In 1979 the first Scottish Asian Ikhwan football team was set up in Glasgow. Maqbool Ahmed managed the side who were described by contemporary news reports as “ever-so-polite”.

More recently, two of Glasgow’s young South Asian women have done us proud. Aminah Din is a footballer who and a fully trained Scottish Football Association coach. In 2015 she was awarded ‘role model of the year’ at the Scottish women in sports awards and was a finalist for a Young Scot Award in 2016.

In recent years Abtaha Mahin Maqsood has been selected to play professional women’s cricket for Scotland. Abtaha is off to Spain with the Scottish team for the ICC Women’s Qualifier Europe later this month. We wish them good luck!

Dr Razzaq said: "Colourful Heritage is the first and largest community heritage focused charitable initiative in Scotland aiming to capture and to celebrate the contributions of early South Asian and Muslim communities that came to Scotland more than half a century ago..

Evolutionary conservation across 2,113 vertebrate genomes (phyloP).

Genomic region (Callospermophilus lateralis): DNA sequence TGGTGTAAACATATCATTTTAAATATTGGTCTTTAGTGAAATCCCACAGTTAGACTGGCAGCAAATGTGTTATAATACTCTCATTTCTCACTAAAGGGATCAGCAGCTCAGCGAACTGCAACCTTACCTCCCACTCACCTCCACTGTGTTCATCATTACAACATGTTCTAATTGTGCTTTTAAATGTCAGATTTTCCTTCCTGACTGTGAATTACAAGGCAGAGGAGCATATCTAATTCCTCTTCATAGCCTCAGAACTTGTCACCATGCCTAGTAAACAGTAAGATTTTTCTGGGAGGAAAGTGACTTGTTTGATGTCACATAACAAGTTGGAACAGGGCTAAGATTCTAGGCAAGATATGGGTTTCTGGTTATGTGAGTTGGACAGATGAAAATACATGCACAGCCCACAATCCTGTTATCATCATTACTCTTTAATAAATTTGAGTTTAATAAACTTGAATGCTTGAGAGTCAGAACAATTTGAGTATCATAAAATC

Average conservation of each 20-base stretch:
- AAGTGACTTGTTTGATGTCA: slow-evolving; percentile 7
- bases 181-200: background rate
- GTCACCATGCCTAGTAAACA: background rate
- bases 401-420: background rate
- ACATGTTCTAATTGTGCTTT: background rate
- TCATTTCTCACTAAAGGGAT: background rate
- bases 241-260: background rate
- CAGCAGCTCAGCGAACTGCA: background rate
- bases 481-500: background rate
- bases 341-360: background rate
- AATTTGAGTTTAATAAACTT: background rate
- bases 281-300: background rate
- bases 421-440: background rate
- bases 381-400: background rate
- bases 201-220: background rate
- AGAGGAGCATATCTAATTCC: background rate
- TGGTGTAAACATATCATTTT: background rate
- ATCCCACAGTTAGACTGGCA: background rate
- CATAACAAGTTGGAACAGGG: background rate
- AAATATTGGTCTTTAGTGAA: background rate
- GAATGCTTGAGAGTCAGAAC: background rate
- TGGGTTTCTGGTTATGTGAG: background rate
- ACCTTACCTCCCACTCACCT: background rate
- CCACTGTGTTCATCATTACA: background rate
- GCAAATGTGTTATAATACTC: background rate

"The Asian community has added so much vibrancy, culture and diversity into the Scottish society. They have contributed to Scotland’s society and economic landscape by providing shops, businesses and restaurants. The Scottish palette has forever changed and refined with the variety of authentic curry houses present in Scotland."

Colourful Heritage has been actively documenting a collection oflstories and personal accounts told by the participants themselves, to create a highly unique and fascinating online video archive which can be viewed at www.colourfulheritage.com.

This article first appeared on the Historic Environment Scotland blog.